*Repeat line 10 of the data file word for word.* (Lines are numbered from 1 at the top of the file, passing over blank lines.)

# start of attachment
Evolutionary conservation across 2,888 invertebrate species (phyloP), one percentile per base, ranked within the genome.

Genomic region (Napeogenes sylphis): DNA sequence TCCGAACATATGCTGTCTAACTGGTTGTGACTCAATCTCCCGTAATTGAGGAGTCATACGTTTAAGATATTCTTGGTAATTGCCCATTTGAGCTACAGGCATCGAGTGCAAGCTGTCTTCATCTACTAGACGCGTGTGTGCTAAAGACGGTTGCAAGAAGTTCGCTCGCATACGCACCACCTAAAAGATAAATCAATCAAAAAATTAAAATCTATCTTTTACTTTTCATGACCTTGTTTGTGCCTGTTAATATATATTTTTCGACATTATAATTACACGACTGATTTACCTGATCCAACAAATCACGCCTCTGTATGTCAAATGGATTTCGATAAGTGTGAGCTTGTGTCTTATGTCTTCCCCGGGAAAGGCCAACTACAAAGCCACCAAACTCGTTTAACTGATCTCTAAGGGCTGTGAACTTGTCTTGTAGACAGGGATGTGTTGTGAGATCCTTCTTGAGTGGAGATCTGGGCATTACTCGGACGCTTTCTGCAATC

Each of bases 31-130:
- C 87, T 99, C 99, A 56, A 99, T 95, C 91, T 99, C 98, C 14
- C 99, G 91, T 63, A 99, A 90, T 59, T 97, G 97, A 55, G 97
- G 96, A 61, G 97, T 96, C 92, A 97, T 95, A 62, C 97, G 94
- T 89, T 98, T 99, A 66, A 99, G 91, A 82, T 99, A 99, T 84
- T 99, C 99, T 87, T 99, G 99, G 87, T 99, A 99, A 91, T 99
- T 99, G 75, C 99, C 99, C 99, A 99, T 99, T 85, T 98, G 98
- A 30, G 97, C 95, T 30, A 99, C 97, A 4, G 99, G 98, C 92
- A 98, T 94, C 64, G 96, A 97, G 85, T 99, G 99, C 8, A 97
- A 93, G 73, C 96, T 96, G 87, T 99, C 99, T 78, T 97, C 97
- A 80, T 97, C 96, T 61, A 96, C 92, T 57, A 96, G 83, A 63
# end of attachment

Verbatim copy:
- A 30, G 97, C 95, T 30, A 99, C 97, A 4, G 99, G 98, C 92